Men’s football match report: Lancaster Seconds 0 – 3 Burnley Seconds

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Every so often, football throws up one of these results where the scoreline totally flatters the winning side. On another day this article could be written on the back of a big win for Lancaster, but this was one of those games where the old footballing cliché is certainly applicable: the only stat that really matters in football is the full-time result.

On a cold Wednesday afternoon in Lancaster, the football seconds were hosting UFCB in a cup match. Burnley arrived wearing the kit of their Premier League counterparts, and just like Sean Dyche’s men they were organised defensively – however, unlike Sean Dyche’s men, they knew how to take the chances that came their way.

As the game kicked off, a typical cup atmosphere formed as Burnley’s game plan became evident: to press high and attempt to get something on the counter attack. This meant that it took a while for Lancaster to get into a passing rhythm, and it wasn’t long before sloppy passing and weak defending led to Burnley taking the lead as an effort crept in at Hall’s near post.

After a slow start Lancaster were soon able to dominate the midfield battle as they began to grow in the game and look comfortable. However, for all of Lancaster’s dominance and possession, they were unable to find that killer ball to split Burnley’s defence, with several promising attacks breaking down in the final third. Burnley’s defence held firm and restricted Lancaster to long shots, with Zenda Stemp providing creative flair and not being afraid to have a go from range on several occasions within the first half.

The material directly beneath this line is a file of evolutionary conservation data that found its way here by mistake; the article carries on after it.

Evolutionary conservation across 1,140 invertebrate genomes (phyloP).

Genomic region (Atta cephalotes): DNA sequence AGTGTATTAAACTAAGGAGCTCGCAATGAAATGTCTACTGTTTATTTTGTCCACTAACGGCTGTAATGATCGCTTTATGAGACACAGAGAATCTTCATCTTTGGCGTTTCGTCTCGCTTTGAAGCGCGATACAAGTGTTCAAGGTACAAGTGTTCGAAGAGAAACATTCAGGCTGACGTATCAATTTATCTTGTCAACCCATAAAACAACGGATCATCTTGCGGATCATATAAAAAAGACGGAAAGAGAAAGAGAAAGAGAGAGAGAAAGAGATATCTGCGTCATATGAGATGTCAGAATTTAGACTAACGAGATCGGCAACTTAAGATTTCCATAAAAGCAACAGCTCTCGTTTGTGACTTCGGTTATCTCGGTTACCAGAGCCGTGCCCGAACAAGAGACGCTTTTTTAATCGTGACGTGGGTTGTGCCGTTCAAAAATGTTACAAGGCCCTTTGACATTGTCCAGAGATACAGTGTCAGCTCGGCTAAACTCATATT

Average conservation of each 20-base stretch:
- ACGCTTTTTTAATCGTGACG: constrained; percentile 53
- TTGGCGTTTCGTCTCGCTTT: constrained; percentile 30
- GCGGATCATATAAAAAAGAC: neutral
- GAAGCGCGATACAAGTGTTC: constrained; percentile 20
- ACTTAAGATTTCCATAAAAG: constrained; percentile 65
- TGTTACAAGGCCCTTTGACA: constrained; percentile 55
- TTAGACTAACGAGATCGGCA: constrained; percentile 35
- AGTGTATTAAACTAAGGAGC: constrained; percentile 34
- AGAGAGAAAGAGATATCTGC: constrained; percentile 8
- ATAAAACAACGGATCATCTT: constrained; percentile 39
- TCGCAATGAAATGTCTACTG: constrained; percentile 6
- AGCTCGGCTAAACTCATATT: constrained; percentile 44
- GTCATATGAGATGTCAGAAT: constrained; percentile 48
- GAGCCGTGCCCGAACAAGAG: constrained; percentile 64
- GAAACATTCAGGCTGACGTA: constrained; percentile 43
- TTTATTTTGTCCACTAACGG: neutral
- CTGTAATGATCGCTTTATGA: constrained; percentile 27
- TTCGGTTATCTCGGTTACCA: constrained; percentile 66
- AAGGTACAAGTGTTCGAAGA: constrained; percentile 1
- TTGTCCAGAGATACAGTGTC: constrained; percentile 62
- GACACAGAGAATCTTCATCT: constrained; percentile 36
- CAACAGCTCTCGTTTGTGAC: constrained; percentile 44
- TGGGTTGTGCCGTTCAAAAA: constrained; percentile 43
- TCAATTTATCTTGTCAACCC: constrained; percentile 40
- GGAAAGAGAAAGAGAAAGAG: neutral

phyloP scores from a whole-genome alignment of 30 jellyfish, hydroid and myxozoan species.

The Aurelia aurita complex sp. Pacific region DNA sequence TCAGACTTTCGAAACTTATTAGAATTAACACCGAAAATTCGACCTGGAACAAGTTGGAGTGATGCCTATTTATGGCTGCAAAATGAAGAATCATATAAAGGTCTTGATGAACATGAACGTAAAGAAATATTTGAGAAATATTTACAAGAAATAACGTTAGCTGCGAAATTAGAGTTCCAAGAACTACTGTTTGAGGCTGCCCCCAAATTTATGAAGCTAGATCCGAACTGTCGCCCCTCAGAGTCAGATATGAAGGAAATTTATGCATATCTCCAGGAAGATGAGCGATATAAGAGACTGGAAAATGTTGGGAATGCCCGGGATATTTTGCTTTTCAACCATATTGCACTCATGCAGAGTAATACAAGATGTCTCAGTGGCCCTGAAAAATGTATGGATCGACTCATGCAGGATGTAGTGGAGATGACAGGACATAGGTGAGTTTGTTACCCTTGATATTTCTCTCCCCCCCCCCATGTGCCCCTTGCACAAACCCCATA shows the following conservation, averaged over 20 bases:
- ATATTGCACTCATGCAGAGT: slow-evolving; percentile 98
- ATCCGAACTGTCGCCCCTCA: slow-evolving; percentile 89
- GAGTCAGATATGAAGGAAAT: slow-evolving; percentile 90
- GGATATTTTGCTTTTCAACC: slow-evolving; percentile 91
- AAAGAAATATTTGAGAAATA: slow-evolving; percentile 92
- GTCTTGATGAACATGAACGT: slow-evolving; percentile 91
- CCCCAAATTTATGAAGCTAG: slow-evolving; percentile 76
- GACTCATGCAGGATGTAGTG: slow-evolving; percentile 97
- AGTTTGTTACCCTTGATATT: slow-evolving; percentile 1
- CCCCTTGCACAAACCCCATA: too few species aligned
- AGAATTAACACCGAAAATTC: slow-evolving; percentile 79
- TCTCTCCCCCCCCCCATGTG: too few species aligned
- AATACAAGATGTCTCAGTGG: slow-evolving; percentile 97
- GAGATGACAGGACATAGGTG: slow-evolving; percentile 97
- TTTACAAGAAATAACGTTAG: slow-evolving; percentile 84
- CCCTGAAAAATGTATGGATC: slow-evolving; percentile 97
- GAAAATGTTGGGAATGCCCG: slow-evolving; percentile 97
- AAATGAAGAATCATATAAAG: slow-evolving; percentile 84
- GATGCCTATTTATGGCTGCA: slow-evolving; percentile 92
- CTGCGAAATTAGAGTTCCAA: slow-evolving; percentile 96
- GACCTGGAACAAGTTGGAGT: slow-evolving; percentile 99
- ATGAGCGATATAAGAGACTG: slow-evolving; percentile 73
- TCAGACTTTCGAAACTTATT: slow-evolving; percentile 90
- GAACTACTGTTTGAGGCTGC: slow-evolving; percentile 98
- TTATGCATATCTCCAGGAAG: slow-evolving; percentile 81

Burnley began to make it a very physical affair and this, coupled with the failure to find the final ball, meant the Lancaster players began to grow increasingly frustrated, reflected by Tore Hammerø’s kick out at a Burnley forward. This caused a scrap between both sides and a yellow card for the Lancaster centre half. From the resulting free-kick, Lancaster failed to fully clear their lines and an effort from the edge of the area was too powerful for Hall to keep out. It was harsh on the Lancaster players, who were beginning to grow into the game and show what they were capable of.

Lancaster kept on pressing and a well-worked move led to a volley from Dom Perez, which forced a fine save from the Burnley keeper. Had that effort gone in, the game would have been a different one as half-time came. On the balance of first half play, Lancaster didn’t deserve to be two down at the interval.

The second half started the same way the first finished for Lancaster, with the team creating chances but not taking them. Within the first ten minutes after the restart Lancaster were creating chances – a header over from Dom Perez and a shot fired just wide from George Tofinis. These were chances which could and arguably should have bought Lancaster level.

As the second half wore on, Burnley began to drop whereas Lancaster attempted to push on and play the game. At a time when Lancaster were fully on top and looking threatening, the Burnley players began to display shameless acts of time-wasting, with these acts often going inexplicably unpunished by the referee. On the balance of play, it looked only a matter of time before Lancaster pulled a goal back.

But, as they switched formation to leave one sweeper at the back and pour forward, the players began to cramp up – a clear sign of how much they gave in this match. Perhaps sensing Lancaster’s tiredness, Burnley hit rapidly on the counter attack. After a scramble in the box and a fine save from keeper Hall, the ball was poked home, increasing the lead to 3-0 and sealing the game for Burnley.

On balance, 3-0 was a very harsh scoreline for Lancaster, who comprehensively dominated the game. If they had taken the hatful of chances that came their way, this 3-0 score line could easily have been the other way round.

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